Also, at the Williams seminar was the Chief of Staff of the Finnish Air Force. He was there, in part, to highlight the importance of living in a contested region and of being prepared for force mobility. In February, I talked with his predecessor, Lt. Gen. Kim Jäämeri, who is now deputy Chief of Staff for strategy for the Finnish Defence Forces. He highlighted the distributed operations aspect of the Finnish approach.

“It is becoming clear to our partners that you cannot run air operations in a legacy manner under the threat of missile barrages of long range weapons. The legacy approach to operating from air bases just won’t work in these conditions. For many of our partners, this is a revelation; for us it has been a fact of life for a long time, and we have operated with this threat in the forefront of operations for a long time,” Jäämeri said.

RAAF Air Commodore Ken Robinson
During a visit to Amberley Airbase just before the Williams Foundation seminar in March 2018, I met with the Commander of the RAAF’s Combat Support Group. “We are having to reacquaint ourselves with some tasks and challenges which we parked to the side a bit while we were in the Middle East for so long. We did not have to worry so much about mobile basing to counter the principal threats in that theatre,” Robinson said. “The mindset is in transition now.”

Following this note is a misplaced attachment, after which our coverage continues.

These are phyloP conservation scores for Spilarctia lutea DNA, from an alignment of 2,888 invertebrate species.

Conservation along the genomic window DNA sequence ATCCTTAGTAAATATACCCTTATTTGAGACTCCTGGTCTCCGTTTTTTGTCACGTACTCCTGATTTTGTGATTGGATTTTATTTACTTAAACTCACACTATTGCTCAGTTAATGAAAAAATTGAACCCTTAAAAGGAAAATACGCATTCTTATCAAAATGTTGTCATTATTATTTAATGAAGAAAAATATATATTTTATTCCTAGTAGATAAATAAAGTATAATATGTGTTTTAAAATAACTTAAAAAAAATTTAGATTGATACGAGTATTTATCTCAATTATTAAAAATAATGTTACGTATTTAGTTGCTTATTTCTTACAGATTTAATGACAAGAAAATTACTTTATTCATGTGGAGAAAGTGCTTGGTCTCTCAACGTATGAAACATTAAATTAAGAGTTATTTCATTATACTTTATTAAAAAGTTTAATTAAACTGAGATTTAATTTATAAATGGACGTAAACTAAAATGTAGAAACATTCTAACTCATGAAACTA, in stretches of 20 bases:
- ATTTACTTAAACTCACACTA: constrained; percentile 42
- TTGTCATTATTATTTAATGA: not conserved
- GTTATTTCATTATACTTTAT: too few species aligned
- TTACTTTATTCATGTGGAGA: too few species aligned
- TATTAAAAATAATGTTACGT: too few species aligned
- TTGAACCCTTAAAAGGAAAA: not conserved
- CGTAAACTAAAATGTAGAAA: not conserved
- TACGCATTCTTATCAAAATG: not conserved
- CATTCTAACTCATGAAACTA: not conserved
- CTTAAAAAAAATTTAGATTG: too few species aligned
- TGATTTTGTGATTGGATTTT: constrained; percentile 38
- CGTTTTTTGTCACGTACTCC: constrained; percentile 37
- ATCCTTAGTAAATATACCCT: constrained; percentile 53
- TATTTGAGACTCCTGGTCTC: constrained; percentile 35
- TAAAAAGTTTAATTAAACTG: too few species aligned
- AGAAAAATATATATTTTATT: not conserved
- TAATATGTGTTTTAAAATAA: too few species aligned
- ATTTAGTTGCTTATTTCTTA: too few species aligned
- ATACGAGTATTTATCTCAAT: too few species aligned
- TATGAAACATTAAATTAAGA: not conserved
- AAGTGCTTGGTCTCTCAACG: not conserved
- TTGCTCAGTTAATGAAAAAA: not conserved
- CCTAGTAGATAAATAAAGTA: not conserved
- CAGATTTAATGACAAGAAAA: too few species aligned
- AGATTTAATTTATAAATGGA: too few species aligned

He underscored that this clearly is an army and air force challenge. “We are good at supporting maneuver with our tactical transport aircraft and Australia’s Army aviation capability, including the Tiger Reconnaissance Helicopter, but what we need to do is move to the next level of support to maneuver the most lethal part of our air power capability across a range of airfield options.”